Those who enter the kitchen with a commitment to their shared values of courage and creativity may find their relationship reinvigorated by creating a physical representation of their love. The kitchen is a great place to try out new flavors or cooking methods, which can encourage us to try other new experiences in our relationship. The process of paying attention to ingredients and technique is like learning how to speak a new love language, which can be both frustrating and exhilarating. It’s also a great place to make mistakes, laugh about them, and show grace towards one another. If couples can learn to laugh at themselves when the stakes are low, they will be less likely to punish their partners with resentment for perceived mistakes or flaws. If comedy and tragedy aren’t on the menu, put on a romantic playlist to set the vibe!
Sundays are for dance parties.
How many Sundays have you woken up to a stinky trash can, full kitchen sink, overflowing clothes hamper, and mildew-covered shower curtain? Not exactly a great way to start your Sunday Funday. Great way to initiate an argument of who was supposed to do what and when. While approaching a giant list of chores can feel daunting and deflating, adding an element of entertainment can channel shared values of playfulness and spontaneity. When you can create diversion and novelty in your home, you disrupt the monotonous, stagnant fog that tends to hang chronically over a relationship. Additionally, you end up having so much fun that the experience serves as a reminder of your collective ability to dance yourself out of any gloomy relationship funk. What about creating a shared Spotify playlist in order to switch up the mood from chore to chore?
Sometimes, you just have to let things unfold.
There are two chores couples struggle with the most: prenups and laundry. Just kidding, kind of. Folding clothes is hardly the most painful of all the chores, and it is particularly conducive for talks that require shared values of curiosity and openness. The minutes we spend straightening out our clothes can be a great segue into a conversation geared towards straightening out our conflicts.
When we start to bring up a topic that is sensitive or triggering, that tends to activate our nervous system. Many couples struggle in keeping their relationship alive because they stop bringing up topics that might set off an argument. While they may keep their frustrations inside, it’s hard to contain resentment.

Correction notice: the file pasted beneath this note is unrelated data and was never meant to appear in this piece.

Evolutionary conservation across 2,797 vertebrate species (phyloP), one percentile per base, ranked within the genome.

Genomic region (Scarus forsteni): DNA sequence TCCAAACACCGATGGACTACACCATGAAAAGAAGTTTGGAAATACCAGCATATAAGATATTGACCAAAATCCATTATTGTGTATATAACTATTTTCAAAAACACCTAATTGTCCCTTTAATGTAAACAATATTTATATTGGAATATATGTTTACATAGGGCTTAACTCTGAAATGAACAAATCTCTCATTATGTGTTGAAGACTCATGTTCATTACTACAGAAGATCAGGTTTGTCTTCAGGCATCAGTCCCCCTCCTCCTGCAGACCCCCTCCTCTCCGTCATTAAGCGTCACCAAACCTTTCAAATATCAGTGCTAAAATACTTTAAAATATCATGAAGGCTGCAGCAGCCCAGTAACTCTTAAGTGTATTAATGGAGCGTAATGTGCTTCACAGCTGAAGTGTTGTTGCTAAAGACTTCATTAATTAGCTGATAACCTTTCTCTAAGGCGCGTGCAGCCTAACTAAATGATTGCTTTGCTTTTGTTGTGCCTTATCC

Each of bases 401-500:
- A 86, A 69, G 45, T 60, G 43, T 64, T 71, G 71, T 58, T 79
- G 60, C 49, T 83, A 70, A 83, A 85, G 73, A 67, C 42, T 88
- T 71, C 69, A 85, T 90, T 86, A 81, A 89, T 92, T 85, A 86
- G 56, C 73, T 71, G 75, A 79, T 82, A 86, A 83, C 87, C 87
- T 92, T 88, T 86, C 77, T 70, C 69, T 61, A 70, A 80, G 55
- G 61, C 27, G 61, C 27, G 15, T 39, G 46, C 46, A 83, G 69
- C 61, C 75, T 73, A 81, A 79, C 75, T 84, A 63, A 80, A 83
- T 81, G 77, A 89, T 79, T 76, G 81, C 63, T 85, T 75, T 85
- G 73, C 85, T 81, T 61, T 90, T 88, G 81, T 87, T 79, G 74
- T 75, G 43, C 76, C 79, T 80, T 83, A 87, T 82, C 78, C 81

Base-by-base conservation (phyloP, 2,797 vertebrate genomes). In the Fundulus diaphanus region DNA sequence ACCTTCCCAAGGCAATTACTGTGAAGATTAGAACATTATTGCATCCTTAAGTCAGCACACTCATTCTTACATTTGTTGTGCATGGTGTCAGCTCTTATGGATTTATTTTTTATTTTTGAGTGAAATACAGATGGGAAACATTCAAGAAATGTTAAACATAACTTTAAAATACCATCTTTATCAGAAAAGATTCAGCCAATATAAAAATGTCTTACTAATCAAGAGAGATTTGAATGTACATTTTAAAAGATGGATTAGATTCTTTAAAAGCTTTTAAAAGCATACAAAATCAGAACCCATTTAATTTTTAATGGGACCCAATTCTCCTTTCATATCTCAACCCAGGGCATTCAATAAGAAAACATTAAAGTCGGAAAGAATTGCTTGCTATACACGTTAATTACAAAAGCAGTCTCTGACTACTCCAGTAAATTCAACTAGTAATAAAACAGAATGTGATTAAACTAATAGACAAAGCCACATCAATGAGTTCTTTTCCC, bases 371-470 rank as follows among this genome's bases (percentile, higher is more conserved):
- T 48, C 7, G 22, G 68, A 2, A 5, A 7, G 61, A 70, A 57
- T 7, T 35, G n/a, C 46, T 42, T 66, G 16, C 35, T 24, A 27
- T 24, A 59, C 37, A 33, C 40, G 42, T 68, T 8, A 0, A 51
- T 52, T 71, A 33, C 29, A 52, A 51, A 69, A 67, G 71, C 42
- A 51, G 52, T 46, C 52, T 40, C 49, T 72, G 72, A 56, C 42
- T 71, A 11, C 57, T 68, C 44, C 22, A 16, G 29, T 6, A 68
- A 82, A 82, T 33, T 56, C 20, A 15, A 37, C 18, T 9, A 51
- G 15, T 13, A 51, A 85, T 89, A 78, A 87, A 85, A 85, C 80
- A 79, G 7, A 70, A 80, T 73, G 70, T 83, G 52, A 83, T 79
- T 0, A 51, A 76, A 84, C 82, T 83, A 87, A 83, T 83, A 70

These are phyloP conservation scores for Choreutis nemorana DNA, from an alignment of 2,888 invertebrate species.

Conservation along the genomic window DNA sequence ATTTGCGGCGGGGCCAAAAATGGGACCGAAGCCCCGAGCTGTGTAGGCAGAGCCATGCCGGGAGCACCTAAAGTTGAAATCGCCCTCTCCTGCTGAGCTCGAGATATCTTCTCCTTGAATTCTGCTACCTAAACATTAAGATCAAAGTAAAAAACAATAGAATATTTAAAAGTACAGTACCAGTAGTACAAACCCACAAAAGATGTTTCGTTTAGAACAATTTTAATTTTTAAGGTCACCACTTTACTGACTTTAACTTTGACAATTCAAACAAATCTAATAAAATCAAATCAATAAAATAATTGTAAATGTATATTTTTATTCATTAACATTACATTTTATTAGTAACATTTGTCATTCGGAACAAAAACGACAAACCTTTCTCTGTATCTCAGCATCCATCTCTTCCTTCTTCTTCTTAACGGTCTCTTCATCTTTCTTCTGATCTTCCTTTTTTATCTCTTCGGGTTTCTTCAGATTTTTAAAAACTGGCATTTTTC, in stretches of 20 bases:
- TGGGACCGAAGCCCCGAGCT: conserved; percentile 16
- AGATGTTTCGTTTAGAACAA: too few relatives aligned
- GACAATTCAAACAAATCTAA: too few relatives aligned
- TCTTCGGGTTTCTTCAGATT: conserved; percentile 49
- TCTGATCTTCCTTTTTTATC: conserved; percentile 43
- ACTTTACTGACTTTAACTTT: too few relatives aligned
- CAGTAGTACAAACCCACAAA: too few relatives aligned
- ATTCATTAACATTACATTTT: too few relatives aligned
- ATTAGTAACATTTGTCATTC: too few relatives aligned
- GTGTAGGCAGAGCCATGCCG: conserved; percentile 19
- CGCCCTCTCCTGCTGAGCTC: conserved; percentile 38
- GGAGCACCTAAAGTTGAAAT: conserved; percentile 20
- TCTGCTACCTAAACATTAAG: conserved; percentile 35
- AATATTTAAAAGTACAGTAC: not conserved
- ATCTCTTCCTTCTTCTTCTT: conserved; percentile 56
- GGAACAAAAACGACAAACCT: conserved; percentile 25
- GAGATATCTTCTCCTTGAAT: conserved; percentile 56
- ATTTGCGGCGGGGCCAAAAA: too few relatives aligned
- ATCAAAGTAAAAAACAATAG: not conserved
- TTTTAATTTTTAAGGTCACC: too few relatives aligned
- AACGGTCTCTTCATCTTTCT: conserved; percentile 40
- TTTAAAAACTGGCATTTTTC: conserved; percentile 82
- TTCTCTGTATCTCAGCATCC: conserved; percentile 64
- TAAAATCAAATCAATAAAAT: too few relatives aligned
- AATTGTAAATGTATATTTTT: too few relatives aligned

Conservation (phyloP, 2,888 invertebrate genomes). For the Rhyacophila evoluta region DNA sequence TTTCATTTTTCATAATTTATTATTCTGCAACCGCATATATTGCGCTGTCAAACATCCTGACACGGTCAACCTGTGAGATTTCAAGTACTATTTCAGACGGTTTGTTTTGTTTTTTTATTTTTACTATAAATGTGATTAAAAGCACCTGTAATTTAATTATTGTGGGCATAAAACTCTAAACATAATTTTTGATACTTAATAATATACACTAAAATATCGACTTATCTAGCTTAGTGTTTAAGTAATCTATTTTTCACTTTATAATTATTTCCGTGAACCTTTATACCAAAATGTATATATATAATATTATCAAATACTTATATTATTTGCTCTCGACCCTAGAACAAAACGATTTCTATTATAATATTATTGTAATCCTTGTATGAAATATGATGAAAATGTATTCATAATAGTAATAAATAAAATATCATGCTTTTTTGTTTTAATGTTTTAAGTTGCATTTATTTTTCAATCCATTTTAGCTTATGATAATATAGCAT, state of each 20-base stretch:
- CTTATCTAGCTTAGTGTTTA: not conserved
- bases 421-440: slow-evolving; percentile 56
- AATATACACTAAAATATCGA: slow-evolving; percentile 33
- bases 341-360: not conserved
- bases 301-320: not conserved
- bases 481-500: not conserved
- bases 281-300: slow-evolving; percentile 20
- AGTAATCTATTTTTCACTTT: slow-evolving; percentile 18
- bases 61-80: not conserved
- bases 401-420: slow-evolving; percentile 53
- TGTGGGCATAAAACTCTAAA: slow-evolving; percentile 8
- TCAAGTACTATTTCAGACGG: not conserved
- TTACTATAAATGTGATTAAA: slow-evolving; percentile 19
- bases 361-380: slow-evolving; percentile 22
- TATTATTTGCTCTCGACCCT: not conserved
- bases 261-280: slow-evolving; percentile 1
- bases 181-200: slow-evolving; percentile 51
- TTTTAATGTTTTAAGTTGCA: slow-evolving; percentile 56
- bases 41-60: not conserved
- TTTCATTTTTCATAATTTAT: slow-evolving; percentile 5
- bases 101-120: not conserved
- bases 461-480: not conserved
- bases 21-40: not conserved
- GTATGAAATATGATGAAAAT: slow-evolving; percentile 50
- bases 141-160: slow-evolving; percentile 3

Having difficult conversations is essential to nurturing our relationship. For those of us whose nervous systems get particularly activated in conflict, it can sometimes help to grapple with a palpable object as a means of transferring excess energy. This tactile aspect can also aid us in our processing. Just as we can learn how our partners stow their different categories of clothing, we can also pick up on how they process and make sense of different experiences, and respond accordingly.
Bills, bills, bills.
Can you pay my bills?
Can you pay my telephone bills?
Do you pay my automo’ bills?
Anyone? Anyone? Yes, It’s Destiny’s Child. We love pop culture references here at HelloPrenup.
Moving in together and owning a home typically comes with a whopping pricetag. Money can be a contentious subject in a relationship, especially when it comes to a prenuptial agreement (more on money personalities in a relationship here) When you think of contentious, you might imagine rigidity or defensiveness. If you find yourself swapping out date nights for major household repairs, mortgage payments, and utility bills, it may be challenging to find creative ways to “water the plants.” Turning the end-of-the-month bill session into an opportunity for nurturing your relationship involves flipping the default nature of financial conversations. We advise approaching bill-paying sessions through the shared values of thoughtfulness and generosity. Use the session as a time to discuss your greatest dreams for the future, and to make steps toward achieving those goals. Want to buy a house? Put together a realistic plan on how to get there. Want a prenuptial agreement? Check out HelloPrenup.com. See? It’s easy!
But in all seriousness, using the monthly “bill paying night” as an opportunity to talk about goals makes it less about losing and more about future planning.
All it takes to nurture a wilting relationship is an eye for turning bland, routine moments into opportunities for connection and fun. When two people in love can develop that mindset, their relationship functions like a garden that can weather any elements that threaten its livelihood.
So in the next moment when you find yourself bored, irritated, and uninspired with your relationship, look to your partner, look to the home you share together, and instead of complaining or starting the same old argument, extend an invitation to grow.
Questions about what HelloPrenup is or how it works? Send us a message at [email protected]
Julia Rodgers is HelloPrenup’s CEO and Co-Founder. She is a Massachusetts family law attorney and true believer in the value of prenuptial agreements. HelloPrenup was created with the goal of automating the prenup process, making it more collaborative, time efficient and cost effective. Julia believes that a healthy marriage is one in which couples can openly communicate about finances and life goals. You can read more about us here Questions? Reach out to Julia directly at [email protected]